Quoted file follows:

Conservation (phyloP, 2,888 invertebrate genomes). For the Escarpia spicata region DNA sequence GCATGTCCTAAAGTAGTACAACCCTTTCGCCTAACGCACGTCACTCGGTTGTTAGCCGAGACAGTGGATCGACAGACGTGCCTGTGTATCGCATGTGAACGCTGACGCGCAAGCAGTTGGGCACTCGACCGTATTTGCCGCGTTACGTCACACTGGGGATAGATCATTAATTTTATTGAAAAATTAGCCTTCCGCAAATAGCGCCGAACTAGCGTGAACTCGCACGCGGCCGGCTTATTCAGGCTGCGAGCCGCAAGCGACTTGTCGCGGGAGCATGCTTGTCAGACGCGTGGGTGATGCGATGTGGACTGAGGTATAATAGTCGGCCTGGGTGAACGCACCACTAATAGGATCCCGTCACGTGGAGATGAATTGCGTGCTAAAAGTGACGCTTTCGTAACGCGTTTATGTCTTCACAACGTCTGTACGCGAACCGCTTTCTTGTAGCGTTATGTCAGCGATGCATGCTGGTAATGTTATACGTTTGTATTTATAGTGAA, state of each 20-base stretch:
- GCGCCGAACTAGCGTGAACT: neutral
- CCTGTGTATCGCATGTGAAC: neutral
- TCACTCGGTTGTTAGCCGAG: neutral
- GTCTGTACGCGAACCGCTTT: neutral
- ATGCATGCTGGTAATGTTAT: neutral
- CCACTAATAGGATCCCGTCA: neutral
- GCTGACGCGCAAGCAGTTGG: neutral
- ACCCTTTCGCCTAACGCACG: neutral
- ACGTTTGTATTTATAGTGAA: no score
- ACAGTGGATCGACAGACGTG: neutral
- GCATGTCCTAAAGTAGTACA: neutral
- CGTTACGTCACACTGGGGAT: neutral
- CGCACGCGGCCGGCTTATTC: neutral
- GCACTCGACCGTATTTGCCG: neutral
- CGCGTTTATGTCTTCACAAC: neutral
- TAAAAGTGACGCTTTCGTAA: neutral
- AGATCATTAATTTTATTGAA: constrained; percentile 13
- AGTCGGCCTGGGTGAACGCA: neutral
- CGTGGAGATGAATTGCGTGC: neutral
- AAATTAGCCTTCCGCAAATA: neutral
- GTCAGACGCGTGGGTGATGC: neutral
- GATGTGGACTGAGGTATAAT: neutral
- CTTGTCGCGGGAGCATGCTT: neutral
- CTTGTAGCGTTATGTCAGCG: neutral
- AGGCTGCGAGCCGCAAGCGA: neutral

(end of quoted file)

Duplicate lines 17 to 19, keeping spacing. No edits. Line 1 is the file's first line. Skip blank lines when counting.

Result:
- TAAAAGTGACGCTTTCGTAA: neutral
- AGATCATTAATTTTATTGAA: constrained; percentile 13
- AGTCGGCCTGGGTGAACGCA: neutral